Game Review: Sid Meier’s Civilization V

Game Review: Sid Meiers Civilization V

Sid Meier’s Cvilization V is a turn-based, strategy game for a capable computer. It based off the original civilization board game. It is an improved version of the previous Sid Meier’s Cilivalization Game, Sid Meier’s Civilization IV.

When starting off the game, a player has preset civilizations to pick from; 18 if it’s the base game, and 43 civilizations if one owns all downloadable content. The players have options to pick whatever civilizations they desire or take their chances with a random leader. A few of the civilizations are Rome with Augustus Caesar, Greece with Alexander the Great, Washington with The United States, the Danish, Germany, Mayans, Etuphoia, and many more. All civilizations have special stats, units, perks, and abilities.

The game view is an overhead of the revealed or discovered land mass to the player of their civilization. It shows their cities, units, natural resources and terrain nearby. The land is randomly generated, though it’s possible to edit the game before a game launch, if you have an option to do so. Editing a game involves resource abundance, terrain and land mass generated, how many other civilizations and city states are spawned in, difficulty, if there is an option, and what era all civilizations start in. Eras refer to to how advanced a player’s civilization is and may include ancient era, renaissance, modern eras, like the informational era, and beyond. The advancements include technology such as animal husbandry, metal casting, currency, combined arms and computers.

Once a player starts a game off, they must found a city with a starting settler. The best places for founding a city are near natural resources, hopefully being close to a player’s starting point. Though being picky about a starting location for a city can mean a player doesn’t advance at the start as quickly. A player should try to keep up or surpass other civilizations to try and earn a victory.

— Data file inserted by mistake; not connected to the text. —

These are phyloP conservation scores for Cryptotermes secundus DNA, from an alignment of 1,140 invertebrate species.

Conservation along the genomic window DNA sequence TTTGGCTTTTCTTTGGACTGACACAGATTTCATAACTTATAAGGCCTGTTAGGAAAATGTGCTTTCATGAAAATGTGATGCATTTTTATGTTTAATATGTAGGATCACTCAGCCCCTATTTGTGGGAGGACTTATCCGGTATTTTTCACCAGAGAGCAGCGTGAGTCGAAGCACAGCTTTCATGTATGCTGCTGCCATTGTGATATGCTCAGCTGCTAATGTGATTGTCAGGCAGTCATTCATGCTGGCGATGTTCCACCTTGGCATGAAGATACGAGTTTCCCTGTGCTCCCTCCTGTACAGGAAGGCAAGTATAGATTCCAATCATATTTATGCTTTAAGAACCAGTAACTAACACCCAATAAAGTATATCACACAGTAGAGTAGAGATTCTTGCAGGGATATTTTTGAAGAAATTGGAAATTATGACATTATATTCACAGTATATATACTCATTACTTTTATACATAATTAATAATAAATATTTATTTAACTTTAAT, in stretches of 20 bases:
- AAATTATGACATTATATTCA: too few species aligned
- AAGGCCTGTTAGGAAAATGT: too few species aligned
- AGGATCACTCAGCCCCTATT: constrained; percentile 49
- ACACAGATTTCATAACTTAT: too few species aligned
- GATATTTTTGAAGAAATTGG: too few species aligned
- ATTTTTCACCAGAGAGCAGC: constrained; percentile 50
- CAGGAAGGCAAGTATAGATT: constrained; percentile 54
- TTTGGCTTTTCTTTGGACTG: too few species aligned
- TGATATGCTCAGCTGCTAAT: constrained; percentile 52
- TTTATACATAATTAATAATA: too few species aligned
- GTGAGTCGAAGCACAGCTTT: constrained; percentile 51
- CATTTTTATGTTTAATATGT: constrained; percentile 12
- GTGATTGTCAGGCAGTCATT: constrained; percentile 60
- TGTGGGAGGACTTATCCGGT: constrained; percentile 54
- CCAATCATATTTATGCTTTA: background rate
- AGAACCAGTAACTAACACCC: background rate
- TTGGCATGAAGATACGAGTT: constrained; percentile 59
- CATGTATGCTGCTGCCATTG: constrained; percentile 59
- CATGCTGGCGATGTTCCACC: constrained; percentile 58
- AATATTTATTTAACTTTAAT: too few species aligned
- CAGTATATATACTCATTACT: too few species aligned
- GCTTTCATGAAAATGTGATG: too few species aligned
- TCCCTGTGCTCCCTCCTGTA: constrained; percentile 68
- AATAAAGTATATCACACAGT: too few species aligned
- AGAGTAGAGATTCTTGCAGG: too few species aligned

As a city is settled, the player must use their natural resources, production of buildings, to move their cities production, growth and development faster along while advancing technology.  They have units available to their growing empires. Service units are used for improving tiles of land or trade and military units for defending or conquering. As players continue along, its almost certain that they should expand their territories by their own means while, also acquiring new resources for strategic or luxury reasons. While all this being done, the player must balance their budget for the economy and maintain their population’s happiness for a successful civilization. Not being well budgeted or losing happiness has negative impacts on a player’s ability to grow, produce buildings and units, and keep a population from rebelling.


The game can be won through different means. Either by who has the best score with the amount of limited time or turns. A domination victory can be achieved by conquering all other civilizations through a brilliant  tactic or brute force. A science victory comes from being the first to launch a spaceship with the purpose of colonizing another habitable planet. A diplomacy victory is a victory in which a world’s congress all agrees on having a certain player become the world leading civilization. Finally, a culture victory, is achieved by using culture produced by a player’s civilization to fill out five possible social policies then, begin a Utopian project to win.

The game is multiplayer online or offline to compete against the computer program. Offline can be played locally with the same computer with other people. People who enjoy strategic long sitting games should try the game themselves or research the game then decide for themselves.